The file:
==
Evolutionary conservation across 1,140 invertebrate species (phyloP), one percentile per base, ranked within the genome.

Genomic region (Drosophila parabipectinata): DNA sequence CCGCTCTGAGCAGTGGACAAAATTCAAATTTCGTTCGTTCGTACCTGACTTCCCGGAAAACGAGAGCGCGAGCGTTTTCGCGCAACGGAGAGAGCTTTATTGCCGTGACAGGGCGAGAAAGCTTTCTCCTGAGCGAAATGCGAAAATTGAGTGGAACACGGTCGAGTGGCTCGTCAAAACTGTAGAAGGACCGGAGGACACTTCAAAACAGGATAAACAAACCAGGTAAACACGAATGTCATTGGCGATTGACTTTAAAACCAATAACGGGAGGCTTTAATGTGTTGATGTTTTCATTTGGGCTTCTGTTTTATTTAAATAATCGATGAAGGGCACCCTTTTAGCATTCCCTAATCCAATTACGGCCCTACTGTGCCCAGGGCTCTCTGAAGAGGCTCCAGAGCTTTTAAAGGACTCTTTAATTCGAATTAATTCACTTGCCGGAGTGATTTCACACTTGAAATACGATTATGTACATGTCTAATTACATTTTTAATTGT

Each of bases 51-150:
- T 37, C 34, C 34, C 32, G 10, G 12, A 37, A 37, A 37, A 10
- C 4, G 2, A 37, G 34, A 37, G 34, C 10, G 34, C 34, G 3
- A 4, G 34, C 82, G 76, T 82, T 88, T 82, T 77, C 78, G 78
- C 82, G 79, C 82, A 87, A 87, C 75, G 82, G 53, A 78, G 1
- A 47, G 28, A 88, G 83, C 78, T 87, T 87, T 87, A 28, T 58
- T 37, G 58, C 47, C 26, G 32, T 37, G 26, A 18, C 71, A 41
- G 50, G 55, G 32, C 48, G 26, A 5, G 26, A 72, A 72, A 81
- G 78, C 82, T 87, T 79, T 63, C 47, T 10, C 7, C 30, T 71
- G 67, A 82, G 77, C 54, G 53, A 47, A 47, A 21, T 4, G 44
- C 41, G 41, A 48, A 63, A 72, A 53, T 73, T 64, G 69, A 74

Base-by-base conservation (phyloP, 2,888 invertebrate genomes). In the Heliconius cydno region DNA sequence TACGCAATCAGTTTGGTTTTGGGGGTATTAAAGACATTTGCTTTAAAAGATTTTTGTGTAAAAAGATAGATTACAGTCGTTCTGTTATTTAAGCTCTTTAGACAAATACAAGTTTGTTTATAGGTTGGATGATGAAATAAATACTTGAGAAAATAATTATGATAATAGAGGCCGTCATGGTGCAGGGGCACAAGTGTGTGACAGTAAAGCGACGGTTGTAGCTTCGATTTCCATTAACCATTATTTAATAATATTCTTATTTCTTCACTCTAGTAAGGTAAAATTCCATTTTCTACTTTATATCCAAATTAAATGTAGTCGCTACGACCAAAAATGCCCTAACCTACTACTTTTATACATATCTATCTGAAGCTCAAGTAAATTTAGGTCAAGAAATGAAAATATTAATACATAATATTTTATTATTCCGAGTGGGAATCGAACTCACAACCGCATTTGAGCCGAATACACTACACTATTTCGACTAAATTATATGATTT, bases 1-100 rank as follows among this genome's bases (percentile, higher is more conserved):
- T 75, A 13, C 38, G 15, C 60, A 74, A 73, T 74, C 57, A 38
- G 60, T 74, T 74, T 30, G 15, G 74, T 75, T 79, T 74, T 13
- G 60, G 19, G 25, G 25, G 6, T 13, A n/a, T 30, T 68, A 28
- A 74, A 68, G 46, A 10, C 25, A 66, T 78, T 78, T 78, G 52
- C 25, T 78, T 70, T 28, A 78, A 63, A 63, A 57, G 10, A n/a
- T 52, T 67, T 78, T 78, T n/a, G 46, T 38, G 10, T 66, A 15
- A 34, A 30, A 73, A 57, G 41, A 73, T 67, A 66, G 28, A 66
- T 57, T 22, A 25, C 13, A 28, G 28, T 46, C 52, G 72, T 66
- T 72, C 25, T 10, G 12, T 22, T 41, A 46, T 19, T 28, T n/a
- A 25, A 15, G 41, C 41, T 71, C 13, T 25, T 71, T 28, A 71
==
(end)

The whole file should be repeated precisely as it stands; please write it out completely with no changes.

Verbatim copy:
Evolutionary conservation across 1,140 invertebrate species (phyloP), one percentile per base, ranked within the genome.

Genomic region (Drosophila parabipectinata): DNA sequence CCGCTCTGAGCAGTGGACAAAATTCAAATTTCGTTCGTTCGTACCTGACTTCCCGGAAAACGAGAGCGCGAGCGTTTTCGCGCAACGGAGAGAGCTTTATTGCCGTGACAGGGCGAGAAAGCTTTCTCCTGAGCGAAATGCGAAAATTGAGTGGAACACGGTCGAGTGGCTCGTCAAAACTGTAGAAGGACCGGAGGACACTTCAAAACAGGATAAACAAACCAGGTAAACACGAATGTCATTGGCGATTGACTTTAAAACCAATAACGGGAGGCTTTAATGTGTTGATGTTTTCATTTGGGCTTCTGTTTTATTTAAATAATCGATGAAGGGCACCCTTTTAGCATTCCCTAATCCAATTACGGCCCTACTGTGCCCAGGGCTCTCTGAAGAGGCTCCAGAGCTTTTAAAGGACTCTTTAATTCGAATTAATTCACTTGCCGGAGTGATTTCACACTTGAAATACGATTATGTACATGTCTAATTACATTTTTAATTGT

Each of bases 51-150:
- T 37, C 34, C 34, C 32, G 10, G 12, A 37, A 37, A 37, A 10
- C 4, G 2, A 37, G 34, A 37, G 34, C 10, G 34, C 34, G 3
- A 4, G 34, C 82, G 76, T 82, T 88, T 82, T 77, C 78, G 78
- C 82, G 79, C 82, A 87, A 87, C 75, G 82, G 53, A 78, G 1
- A 47, G 28, A 88, G 83, C 78, T 87, T 87, T 87, A 28, T 58
- T 37, G 58, C 47, C 26, G 32, T 37, G 26, A 18, C 71, A 41
- G 50, G 55, G 32, C 48, G 26, A 5, G 26, A 72, A 72, A 81
- G 78, C 82, T 87, T 79, T 63, C 47, T 10, C 7, C 30, T 71
- G 67, A 82, G 77, C 54, G 53, A 47, A 47, A 21, T 4, G 44
- C 41, G 41, A 48, A 63, A 72, A 53, T 73, T 64, G 69, A 74

Base-by-base conservation (phyloP, 2,888 invertebrate genomes). In the Heliconius cydno region DNA sequence TACGCAATCAGTTTGGTTTTGGGGGTATTAAAGACATTTGCTTTAAAAGATTTTTGTGTAAAAAGATAGATTACAGTCGTTCTGTTATTTAAGCTCTTTAGACAAATACAAGTTTGTTTATAGGTTGGATGATGAAATAAATACTTGAGAAAATAATTATGATAATAGAGGCCGTCATGGTGCAGGGGCACAAGTGTGTGACAGTAAAGCGACGGTTGTAGCTTCGATTTCCATTAACCATTATTTAATAATATTCTTATTTCTTCACTCTAGTAAGGTAAAATTCCATTTTCTACTTTATATCCAAATTAAATGTAGTCGCTACGACCAAAAATGCCCTAACCTACTACTTTTATACATATCTATCTGAAGCTCAAGTAAATTTAGGTCAAGAAATGAAAATATTAATACATAATATTTTATTATTCCGAGTGGGAATCGAACTCACAACCGCATTTGAGCCGAATACACTACACTATTTCGACTAAATTATATGATTT, bases 1-100 rank as follows among this genome's bases (percentile, higher is more conserved):
- T 75, A 13, C 38, G 15, C 60, A 74, A 73, T 74, C 57, A 38
- G 60, T 74, T 74, T 30, G 15, G 74, T 75, T 79, T 74, T 13
- G 60, G 19, G 25, G 25, G 6, T 13, A n/a, T 30, T 68, A 28
- A 74, A 68, G 46, A 10, C 25, A 66, T 78, T 78, T 78, G 52
- C 25, T 78, T 70, T 28, A 78, A 63, A 63, A 57, G 10, A n/a
- T 52, T 67, T 78, T 78, T n/a, G 46, T 38, G 10, T 66, A 15
- A 34, A 30, A 73, A 57, G 41, A 73, T 67, A 66, G 28, A 66
- T 57, T 22, A 25, C 13, A 28, G 28, T 46, C 52, G 72, T 66
- T 72, C 25, T 10, G 12, T 22, T 41, A 46, T 19, T 28, T n/a
- A 25, A 15, G 41, C 41, T 71, C 13, T 25, T 71, T 28, A 71